we must take a gander at what perception and reality mean.  The meaning of perception is, “what we sense
in our environment from what our senses and mind tells us. The definition of
reality is the state or quality of being real (dictionary.com)”. Each philosopher
has searched inside themselves to figure out the response to what is reality,
and how we recognize what is genuine and real. 
Yet every philosopher has their own perspectives on reality.  To start, idealist Renee Descartes proposed
that sensations and experience can be questioned, so it is absolute reason that
must frame the evidence of truth and what reality is. Next, the idealist Plato,
who stated the universe of thoughts; for instance the perfect nature or
substance of a tree or a circle or a shading, was more important, even more
“real,” than physical reality, and that physical reality, a tree for
example, appears as a flawed occurrence of the ideal. Plato believed the truth
was as two separate universes; he shaped a contention that something was an
individual protest, however could be assembled into a bigger gathering. For instance,
there are numerous types of cats, however they all fall under a bigger group
that combines lions, tigers, and numerous others. John Locke an empiricist said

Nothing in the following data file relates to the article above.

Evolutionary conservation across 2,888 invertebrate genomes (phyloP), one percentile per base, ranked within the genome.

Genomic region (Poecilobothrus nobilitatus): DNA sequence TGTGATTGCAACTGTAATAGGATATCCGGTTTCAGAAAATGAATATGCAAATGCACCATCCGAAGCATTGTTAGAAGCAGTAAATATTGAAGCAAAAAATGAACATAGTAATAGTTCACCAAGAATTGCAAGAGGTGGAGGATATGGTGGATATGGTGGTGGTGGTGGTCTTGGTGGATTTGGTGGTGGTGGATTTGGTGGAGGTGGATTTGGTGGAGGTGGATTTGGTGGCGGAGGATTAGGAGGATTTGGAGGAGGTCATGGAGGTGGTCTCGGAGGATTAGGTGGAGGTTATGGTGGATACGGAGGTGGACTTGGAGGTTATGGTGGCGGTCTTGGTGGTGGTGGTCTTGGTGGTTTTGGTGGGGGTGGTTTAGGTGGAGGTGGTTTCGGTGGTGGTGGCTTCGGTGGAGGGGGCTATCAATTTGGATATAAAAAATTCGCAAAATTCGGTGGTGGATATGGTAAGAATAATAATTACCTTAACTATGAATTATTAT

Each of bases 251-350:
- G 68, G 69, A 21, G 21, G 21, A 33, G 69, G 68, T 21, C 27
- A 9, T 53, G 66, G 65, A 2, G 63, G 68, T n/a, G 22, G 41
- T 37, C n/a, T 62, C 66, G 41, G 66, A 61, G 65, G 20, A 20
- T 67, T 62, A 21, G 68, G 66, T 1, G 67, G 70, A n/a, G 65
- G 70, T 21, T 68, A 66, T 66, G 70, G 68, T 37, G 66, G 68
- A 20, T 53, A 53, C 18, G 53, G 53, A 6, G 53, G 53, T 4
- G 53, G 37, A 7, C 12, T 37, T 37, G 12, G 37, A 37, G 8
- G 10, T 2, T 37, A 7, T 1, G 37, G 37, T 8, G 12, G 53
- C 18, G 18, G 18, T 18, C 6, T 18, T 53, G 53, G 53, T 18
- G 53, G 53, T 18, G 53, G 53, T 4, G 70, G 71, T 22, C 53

the mind begins with no learning and all one knows is developed as a matter of
fact through the faculties. So, who is correct? Is there any restriction to
know what reality truly is?

With
Descartes in his first and second observations he asserts that every one of our
beliefs can be questioned on the grounds that our abilities could basically be
only a dishonesty.  He also states that although
every one of our beliefs can’t be sure, in light of the fact that we think and
experience, our minds must exist. Descartes argued that our standard encounters
and perspectives of the world can’t give us the sort of affirmed founding on
which all other information and convictions can be based. We are frequently depressed
to recognize that what we have discovered is essentially impairment, or that
what our senses let us know isn’t sure. That should influence us to think about
whether the many things we accept may likewise be unverifiable. So, is there
anything that we can know for sure no ifs ands or buts? We can question whether
there is a physical world and whether we have a physical body. We may likewise
question whether our own thinking can be trusted, so then what would we be able
to totally know for sure? Descartes gives a case that regardless of whether a
higher power betrays us about all our different claims, there is one belief
that we can be sure about, which is that we are considering. Indeed, even to
question this conviction is demonstrating that we are suspecting something.
Since thinking can’t happen without there being something that does the
thinking, this demonstrates we truly do exist. When we think, it demonstrates
we have a brain, paying little respect to whether we have bodies. The body we